that is, your Adjusted Individual Measurement, is recommended based

on your own current BMR, year in and year out, with the CUPS diet®.


2. Body Composition


Lean muscle tissue burns calories at a quicker rate than that of adipose

(fat) tissue. the CUPS diet® helps by reducing fat and increasing the

ratio of lean muscle mass, in turn increasing your BMR with the resultant

continued weight loss.


3. Dietary Restrictions


Excessive weight loss occurs through Starvation, Extreme Dieting (crash),

Malnutrition, and even Very Low Calorie Diets (VLCD), and the result is

often times a large volume of fluid loss. A significant loss of muscle tissue

may also be seen with VLCDs. As muscle mass drops, so does Basal

Metabolic Rate. The body then responds by trying to replace the lost

fluids, and weight loss can slow, stop, or even reverse, while metabolism

reduces and the body compensates. The body will respond to caloric

deprivation within about two days, with up to a 45% reduction in the

BMR. Extreme dieting (crash) lowers the BMR as much as 15-30%. Diets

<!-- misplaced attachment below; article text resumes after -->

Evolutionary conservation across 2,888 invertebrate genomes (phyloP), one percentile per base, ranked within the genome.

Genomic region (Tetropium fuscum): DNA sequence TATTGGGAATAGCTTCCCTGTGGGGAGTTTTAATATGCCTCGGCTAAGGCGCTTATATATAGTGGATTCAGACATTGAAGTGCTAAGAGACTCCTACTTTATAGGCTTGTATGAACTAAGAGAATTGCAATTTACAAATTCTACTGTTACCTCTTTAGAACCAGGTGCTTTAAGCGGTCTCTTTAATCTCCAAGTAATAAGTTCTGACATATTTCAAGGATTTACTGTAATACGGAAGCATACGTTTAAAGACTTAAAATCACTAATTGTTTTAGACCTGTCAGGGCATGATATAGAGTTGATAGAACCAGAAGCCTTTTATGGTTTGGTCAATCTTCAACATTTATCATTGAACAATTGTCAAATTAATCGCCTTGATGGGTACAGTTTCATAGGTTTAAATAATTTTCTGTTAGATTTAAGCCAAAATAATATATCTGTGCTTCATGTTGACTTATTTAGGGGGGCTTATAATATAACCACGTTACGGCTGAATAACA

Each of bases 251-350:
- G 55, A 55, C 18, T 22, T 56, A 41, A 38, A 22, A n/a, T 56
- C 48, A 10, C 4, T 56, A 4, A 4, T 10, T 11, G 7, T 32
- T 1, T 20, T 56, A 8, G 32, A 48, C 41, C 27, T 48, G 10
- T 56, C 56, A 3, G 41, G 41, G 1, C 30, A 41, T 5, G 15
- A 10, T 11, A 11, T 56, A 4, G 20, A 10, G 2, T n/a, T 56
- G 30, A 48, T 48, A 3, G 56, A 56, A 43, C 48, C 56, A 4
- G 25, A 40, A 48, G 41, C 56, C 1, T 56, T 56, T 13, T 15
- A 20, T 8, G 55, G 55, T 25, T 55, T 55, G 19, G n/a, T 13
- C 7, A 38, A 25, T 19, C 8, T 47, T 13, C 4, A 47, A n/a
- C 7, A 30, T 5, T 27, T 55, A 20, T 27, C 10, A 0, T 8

low in iodine may reduce thyroid function which will also lower the BMR. 


“the CUPS diet® is a Low to Moderate Calorie Diet and does not promote extreme

fluid loss or significant muscle tissue loss such as can be seen with Very Low Calorie

Diets (VLCDs). The National Heart, Lung, and Blood Institute (NHLBI) have defined

VLCDs as diets providing fewer than 800 calories per day”.


4. External Temperature


Extremes of hot or cold external temperatures tend to produce changes

in the BMR. These changes can be about 5- 20% higher than those

found in moderate temperatures. In tropical settings, (but not extremes

of temperatures) BMR can actually decrease by as much as 20%.

Extreme external temperatures can also increase the internal body 

temperature. An increase of 1 degree in body temperature (in Centigrade)   

can raise the BMR as much as 13%. In arctic conditions, the Basal

Metabolic Rate can increase by as much as 20%.


5. Gender


Females usually have a lower BMR (by 5-10%) than males, due to the

fact that females usually have a lower percentage of lean body mass

than males. This is not always the case, however, as women can have

a higher percentage (especially female athletes), and thus a higher BMR.


6. Height


Total body surface area exposure is partially determined by height and

thus, height is a factor in calculating an individual’s Basal Metabolic Rate.

This is due to the fact that a tall individual has a larger exposure of skin

surface and thus will experience a higher rate of heat loss from the body.

This must be compensated for by a higher Basal Metabolic Rate.


7. Hormones